Wednesday, December 19, 2018

King Alfred's Verse Preface to his translation of Boethius's Consolation of Philosophy

Original Anglo-Saxon text:

Verse Preface

Ðus Ælfred us        eald-spell reahte,
cyning West-sexna,        cræft meldode,
leoð-wyrhta list.        Him wæs lust micel
ðæt he ðiossum leodum        leoð spellode,
monnum myrgen,        mislice cwidas,
þy læs ælinge        ut adrife
selflicne secg,        þonne he swelces lyt
gymð for his gilpe.        Ic sceal giet sprecan,
fon on fitte,        folc-cuðne ræd
hæleðum secgean.        Hliste se þe wille.

Translation into Modern English by Susan Irvine and Malcolm R. Godden:

Verse Preface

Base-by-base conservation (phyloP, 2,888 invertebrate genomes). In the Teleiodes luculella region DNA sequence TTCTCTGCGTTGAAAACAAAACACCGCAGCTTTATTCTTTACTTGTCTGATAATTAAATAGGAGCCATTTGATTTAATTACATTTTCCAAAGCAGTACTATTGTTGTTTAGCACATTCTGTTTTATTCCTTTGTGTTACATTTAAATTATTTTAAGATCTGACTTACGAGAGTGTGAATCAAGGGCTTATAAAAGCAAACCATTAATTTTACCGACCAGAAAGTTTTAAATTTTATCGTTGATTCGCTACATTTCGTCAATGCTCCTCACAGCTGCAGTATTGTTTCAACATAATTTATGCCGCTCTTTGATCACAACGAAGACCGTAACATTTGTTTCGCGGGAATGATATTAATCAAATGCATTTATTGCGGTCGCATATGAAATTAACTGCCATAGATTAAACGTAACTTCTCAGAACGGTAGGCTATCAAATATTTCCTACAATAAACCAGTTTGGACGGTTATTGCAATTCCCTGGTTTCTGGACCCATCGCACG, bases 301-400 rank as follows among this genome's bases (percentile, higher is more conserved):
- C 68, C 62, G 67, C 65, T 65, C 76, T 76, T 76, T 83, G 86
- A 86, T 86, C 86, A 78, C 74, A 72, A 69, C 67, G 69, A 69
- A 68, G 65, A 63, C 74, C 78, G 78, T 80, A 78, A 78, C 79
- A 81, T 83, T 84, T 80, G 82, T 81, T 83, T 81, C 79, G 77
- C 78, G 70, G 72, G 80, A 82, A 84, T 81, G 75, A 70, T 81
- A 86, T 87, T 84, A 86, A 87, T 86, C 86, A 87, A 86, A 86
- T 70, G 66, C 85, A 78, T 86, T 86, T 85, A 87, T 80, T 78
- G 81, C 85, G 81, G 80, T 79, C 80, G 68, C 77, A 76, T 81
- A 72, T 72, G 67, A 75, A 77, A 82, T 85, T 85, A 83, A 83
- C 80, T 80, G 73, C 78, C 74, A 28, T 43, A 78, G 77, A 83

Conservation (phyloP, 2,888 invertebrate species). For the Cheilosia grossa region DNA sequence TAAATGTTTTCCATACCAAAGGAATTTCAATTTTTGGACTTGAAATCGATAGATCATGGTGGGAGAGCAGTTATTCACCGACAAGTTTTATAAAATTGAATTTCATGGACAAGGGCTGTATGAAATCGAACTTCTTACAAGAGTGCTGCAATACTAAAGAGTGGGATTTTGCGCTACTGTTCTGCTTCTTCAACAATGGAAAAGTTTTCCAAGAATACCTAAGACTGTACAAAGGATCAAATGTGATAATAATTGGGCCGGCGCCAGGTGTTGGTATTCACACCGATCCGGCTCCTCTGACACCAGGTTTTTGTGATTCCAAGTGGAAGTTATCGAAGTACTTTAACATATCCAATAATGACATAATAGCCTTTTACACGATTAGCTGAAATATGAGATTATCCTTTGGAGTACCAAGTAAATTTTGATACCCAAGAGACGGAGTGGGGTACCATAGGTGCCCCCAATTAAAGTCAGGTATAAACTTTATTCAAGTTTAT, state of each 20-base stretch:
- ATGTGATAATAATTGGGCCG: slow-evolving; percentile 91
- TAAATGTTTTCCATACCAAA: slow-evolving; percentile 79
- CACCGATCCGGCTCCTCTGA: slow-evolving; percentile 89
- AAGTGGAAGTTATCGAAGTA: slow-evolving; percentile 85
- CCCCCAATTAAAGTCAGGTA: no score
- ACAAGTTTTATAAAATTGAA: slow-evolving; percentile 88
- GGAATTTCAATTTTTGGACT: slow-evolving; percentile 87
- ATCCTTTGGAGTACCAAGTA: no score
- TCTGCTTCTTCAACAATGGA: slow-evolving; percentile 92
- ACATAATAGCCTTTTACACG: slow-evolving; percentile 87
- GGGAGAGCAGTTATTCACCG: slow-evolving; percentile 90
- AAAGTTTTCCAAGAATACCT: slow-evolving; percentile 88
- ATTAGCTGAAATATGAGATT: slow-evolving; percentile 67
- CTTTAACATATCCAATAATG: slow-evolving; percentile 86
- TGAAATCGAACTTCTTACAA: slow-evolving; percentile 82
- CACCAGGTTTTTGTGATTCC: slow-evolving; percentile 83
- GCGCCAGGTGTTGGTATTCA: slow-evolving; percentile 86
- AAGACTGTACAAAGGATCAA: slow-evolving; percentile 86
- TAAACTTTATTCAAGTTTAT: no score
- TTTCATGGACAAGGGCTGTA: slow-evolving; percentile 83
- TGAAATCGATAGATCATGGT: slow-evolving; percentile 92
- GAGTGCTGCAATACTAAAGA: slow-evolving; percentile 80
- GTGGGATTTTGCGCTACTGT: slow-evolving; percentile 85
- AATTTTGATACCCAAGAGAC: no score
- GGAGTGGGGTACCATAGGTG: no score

Alfred, King of the West Saxons,
told us an old story in this manner, made known his ability,
his skill as a poet. He had a great desire
to proclaim verse to these people,
entertainment for them, varied speeches,
lest tedium should drive away
the self-regarding man, when he pays little heed
to such a matter because of his pride. I must yet speak out,
engage in poetry, tell to men
well-known advice. Let him listen who will.

Source of the text – The Old English Boethius, with Verse Prologues and Epilogues Associated with King Alfred, edited and translated by Susan Irvine and Malcolm R. Godden. Cambridge, Mass.: Dumbarton Oaks Medieval Library, Harvard University Press, 2012, p. 4-5.

TJB: Selfie shtick. The poet-king speaks in third then first person, holding us spellbound with sonorous hypotactic speech, & dishing up wisdom.

No comments:

Post a Comment

About Me